|Publication number||US6616347 B1|
|Application number||US 09/677,223|
|Publication date||Sep 9, 2003|
|Filing date||Sep 29, 2000|
|Priority date||Sep 29, 2000|
|Publication number||09677223, 677223, US 6616347 B1, US 6616347B1, US-B1-6616347, US6616347 B1, US6616347B1|
|Original Assignee||Robert Dougherty|
|Export Citation||BiBTeX, EndNote, RefMan|
|Patent Citations (16), Non-Patent Citations (1), Referenced by (13), Classifications (6), Legal Events (5)|
|External Links: USPTO, USPTO Assignment, Espacenet|
The present invention relates to apparatus and methods for optical image acquisition and analysis. In particular, it relates to passive techniques for measuring the ranges of objects and their locations in three dimensions.
In many surveying and related applications, it is desirable to rapidly measure the locations of all of the visible objects in a scene in three dimensions. Conventional passive image acquisition and processing techniques are effective for determining the bearings of objects, but do not adequately provide range information.
Various active techniques are used for determining the range of objects, including direct measurement, radar, sonar, scanned laser and structured light methods. Direct measurement involves holding rulers and the like up to the objects of interest or reference locations and reading the scale. This usually requires two people, and can be error-prone, time consuming and sometimes dangerous. Measurements in three dimensions can be difficult. Other active techniques involve transmitting energy to the object and monitoring the reflection of that energy. These methods have several shortcomings. They often fail when the object does not reflect the transmitted energy well or when the ambient energies are too high. Production of the transmitted energy requires special hardware that consumes power and is often expensive and failure prone. When several systems are operating in close proximity, the possibility of mutual interference exists. Scanned laser systems can be slow. Sonar is prone to errors caused by wind. Most of these active systems do not produce enough information to identify objects.
Range information can be obtained using a conventional camera, if the object or the camera is moving a known way. The motion of the image in the field of view is compared with motion expected for various ranges in order to infer the range. However, the method is useful only in limited circumstances.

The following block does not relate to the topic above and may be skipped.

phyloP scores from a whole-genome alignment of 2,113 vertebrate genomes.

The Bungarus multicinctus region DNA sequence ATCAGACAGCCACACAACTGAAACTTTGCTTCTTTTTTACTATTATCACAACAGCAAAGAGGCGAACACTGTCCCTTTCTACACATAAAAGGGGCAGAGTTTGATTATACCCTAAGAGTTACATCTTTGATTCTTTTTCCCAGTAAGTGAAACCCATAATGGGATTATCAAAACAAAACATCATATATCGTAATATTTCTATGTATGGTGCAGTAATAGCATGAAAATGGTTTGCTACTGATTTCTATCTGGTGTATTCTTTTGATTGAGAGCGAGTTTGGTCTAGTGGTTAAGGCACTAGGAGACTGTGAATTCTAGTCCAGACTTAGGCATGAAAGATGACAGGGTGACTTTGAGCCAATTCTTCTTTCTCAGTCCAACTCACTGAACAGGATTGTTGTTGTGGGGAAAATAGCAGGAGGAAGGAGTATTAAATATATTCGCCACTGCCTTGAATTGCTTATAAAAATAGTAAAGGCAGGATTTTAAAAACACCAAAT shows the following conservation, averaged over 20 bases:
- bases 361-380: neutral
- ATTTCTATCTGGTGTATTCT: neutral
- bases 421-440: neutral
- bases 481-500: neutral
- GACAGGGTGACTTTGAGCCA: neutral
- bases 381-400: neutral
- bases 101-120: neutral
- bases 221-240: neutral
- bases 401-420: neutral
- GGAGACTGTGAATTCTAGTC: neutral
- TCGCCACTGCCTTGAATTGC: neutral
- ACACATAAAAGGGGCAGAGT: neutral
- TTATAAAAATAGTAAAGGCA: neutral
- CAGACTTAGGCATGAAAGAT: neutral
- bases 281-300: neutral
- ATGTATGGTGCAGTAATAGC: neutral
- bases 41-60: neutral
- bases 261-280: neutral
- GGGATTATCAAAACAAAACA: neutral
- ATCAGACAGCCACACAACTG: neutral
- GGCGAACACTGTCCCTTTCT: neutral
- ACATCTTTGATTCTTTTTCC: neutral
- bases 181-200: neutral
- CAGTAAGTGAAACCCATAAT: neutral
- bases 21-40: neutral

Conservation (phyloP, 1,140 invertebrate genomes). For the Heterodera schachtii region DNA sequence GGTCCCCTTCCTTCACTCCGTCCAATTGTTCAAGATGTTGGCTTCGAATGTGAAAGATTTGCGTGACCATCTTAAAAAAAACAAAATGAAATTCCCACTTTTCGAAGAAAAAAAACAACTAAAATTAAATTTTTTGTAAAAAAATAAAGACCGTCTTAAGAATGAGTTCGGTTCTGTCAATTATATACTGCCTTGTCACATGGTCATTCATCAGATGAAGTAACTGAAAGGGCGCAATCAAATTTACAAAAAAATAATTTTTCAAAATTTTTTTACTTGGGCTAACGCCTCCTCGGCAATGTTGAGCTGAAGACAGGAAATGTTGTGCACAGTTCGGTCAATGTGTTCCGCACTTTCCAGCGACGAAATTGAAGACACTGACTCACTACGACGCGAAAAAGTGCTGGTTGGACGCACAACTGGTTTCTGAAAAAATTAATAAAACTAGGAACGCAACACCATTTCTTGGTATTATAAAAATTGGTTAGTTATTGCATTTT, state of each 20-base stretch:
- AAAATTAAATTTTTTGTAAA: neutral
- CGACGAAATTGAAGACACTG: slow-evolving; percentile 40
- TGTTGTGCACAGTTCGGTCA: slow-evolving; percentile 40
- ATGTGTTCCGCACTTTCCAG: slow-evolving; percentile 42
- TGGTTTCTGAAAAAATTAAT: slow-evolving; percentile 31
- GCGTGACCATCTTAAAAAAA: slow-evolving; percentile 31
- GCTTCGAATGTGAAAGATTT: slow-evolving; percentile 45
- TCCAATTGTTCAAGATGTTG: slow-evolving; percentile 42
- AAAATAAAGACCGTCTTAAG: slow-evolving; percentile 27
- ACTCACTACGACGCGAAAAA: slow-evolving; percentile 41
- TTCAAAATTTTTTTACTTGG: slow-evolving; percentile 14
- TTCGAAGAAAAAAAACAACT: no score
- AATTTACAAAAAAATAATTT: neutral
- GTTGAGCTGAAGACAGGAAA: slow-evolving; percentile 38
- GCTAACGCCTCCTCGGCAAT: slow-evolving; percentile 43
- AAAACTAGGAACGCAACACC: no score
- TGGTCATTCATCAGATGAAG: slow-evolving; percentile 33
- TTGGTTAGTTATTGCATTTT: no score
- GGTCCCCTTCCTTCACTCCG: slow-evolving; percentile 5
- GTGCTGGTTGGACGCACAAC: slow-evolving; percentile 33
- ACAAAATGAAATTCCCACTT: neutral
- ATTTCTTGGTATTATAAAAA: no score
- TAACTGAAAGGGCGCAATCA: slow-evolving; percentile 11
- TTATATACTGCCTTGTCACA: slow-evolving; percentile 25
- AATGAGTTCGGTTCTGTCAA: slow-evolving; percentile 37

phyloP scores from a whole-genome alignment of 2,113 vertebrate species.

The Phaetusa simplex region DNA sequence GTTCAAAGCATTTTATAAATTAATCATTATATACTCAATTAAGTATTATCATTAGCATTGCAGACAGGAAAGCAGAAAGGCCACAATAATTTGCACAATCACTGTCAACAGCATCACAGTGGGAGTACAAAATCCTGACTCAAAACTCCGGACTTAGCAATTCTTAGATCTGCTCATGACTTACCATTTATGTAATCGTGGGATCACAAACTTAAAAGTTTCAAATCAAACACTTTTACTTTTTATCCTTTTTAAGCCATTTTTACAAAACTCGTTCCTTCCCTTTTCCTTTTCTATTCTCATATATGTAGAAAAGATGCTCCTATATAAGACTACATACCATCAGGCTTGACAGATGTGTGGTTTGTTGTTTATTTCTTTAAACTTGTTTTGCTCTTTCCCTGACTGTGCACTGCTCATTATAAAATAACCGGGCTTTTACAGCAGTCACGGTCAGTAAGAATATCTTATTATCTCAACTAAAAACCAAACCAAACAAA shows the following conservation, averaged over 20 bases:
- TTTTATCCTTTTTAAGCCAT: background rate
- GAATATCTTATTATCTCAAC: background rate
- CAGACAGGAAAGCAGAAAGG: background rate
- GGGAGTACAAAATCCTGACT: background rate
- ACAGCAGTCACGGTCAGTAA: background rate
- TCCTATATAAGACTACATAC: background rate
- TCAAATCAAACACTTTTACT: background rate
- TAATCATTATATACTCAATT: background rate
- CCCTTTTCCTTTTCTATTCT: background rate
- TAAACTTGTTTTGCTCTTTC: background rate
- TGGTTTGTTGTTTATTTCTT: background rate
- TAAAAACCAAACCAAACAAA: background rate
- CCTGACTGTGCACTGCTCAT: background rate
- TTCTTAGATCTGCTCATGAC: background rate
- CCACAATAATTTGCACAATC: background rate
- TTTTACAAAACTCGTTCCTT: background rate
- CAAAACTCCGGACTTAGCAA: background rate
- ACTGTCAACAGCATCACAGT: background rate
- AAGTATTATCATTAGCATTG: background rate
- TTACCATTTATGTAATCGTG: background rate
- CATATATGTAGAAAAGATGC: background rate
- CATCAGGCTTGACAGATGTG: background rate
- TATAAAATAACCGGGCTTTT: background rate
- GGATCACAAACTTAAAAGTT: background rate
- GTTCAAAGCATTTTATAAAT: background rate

Another approach is known as photogrammetry. Distinctive markers are placed within the scene, and photographs are taken from a number of angles. The locations of the markers in the resulting images are measured and triangulation is performed to infer the camera locations and, eventually, locations of objects of interest. This method is very time-consuming and tedious.
Other approaches make use of passive optical techniques. These generally break down into stereo and focus methods. Stereo methods mimic human stereoscopic vision, using images from two cameras to estimate range. Stereo methods can be very effective, but they suffer from a problem in aligning parts of images from the two cameras. In cluttered or repetitive scenes, such as those containing soil or vegetation, the problem of determining which parts of the images from the two cameras to align with each other can be intractable. Image features such as edges that are coplanar with the line segment connecting the two lenses cannot be used for stereo ranging.
Focus techniques can be divided into autofocus systems and range mapping systems. Autofocus systems are used to focus cameras at one or a few points in the field of view. They measure the degree of blur at these points and drive the lens focus mechanism until the blur is minimized. While these can be quite sophisticated, they do not produce point-by-point range mapping information that is needed in some applications.
In focus-based range mapping systems, multiple cameras or multiple settings of a single camera are used to make several images of the same scene with differing focus qualities. Sharpness is measured across the images and point-by-point comparison of the sharpness between the images is made in a way that effects of the scene contrast cancel out. The remaining differences in sharpness indicate the distance of the objects at the various points in the images.